The Justice Department has charged a former CIA counter-terrorism analyst with revealing classified information to journalists, including the identity of a covert U.S. intelligence interrogator.
"John Kiriakou, a CIA intelligence officer from 1999 to 2004, illegally divulged information about two CIA employees and their involvement in classified operations between 2007 and 2009, the Justice Department said in a statement," CNN reported.
Kiriakou, 47, is being charged on two counts of violating the Espionage Act and one count of violating the Intelligence Identities Protect Act, "for allegedly illegally disclosing the identity of a covert officer," the Justice Department statement said, according to CNN. The covert officer whose identity was allegedly divulged was described in this report.
Kiriakou made headlines when he claimed in a 2007 interview that the controversial simulated drowning interrogation technique known as "water-boarding" had gotten a senior al-Qaida operative to break in 35 seconds.
"From that day on, he answered every question," Kiriakou told ABC News' Brian Ross in December 2007, referring to Abu Zubaydah. "The threat information he provided disrupted a number of attacks, maybe dozens of attacks."
But formerly classified Justice Department memos released in 2009 showed that Zubaydah was in fact subjected to water-boarding 83 times in August 2002, as first noted by the New York Times. And it further emerged that Kiriakou was not actually present during the water-boarding of Zubaydah, as he implied. The controversial interrogation technique has since been banned by the Obama administration.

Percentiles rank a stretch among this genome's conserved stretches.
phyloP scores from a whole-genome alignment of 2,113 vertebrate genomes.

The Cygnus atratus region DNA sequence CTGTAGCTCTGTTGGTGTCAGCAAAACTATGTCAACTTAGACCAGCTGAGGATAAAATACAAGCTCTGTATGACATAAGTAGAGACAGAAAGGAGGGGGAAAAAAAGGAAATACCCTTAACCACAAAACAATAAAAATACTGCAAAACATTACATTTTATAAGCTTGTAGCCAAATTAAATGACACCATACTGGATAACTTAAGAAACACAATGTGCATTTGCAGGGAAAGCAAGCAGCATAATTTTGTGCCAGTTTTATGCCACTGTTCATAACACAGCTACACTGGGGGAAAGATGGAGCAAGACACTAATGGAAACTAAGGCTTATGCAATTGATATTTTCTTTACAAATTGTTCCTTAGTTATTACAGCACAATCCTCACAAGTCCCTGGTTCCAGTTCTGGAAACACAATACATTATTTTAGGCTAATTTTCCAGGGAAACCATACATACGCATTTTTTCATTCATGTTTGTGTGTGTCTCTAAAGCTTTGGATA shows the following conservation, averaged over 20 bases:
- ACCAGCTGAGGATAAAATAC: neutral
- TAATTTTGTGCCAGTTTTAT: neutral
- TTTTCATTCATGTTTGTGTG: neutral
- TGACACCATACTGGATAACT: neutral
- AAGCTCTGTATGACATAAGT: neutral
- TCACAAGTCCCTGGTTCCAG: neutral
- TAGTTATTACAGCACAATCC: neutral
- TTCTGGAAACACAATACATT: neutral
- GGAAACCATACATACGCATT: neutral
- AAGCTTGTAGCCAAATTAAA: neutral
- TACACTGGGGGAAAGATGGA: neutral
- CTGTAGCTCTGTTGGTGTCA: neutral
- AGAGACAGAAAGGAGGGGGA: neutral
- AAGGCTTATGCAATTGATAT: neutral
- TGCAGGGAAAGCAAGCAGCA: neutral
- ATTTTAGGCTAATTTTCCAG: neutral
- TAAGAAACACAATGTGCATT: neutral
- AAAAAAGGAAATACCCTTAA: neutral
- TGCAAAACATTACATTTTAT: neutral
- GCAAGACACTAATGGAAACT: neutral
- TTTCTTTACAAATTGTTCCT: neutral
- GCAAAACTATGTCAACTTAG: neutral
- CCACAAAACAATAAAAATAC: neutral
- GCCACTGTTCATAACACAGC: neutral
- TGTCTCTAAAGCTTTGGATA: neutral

"In return for the secrecy we need to do our work, the American people and our elected representatives expect us to uphold our nation's laws and values," CIA Director David Petraeus said in a statement to CIA employees about the case, that was sent to Yahoo News. While he was unable to discuss the specifics of the case, Petraeus added, he could say, "however, that the CIA fully supported the investigation from the beginning and will continue to do so."
Kiriakou worked in 2007 as a consultant by ABC News, the New York Times' Brian Stelter reported in 2009. He was hired in 2009 as a deputy investigator to the Senate Foreign Relations Committee. He left the committee in March 2011, a Senate source said.
He was due in court in Alexandria, Virginia Monday afternoon.
You can read the Justice Department complaint here.
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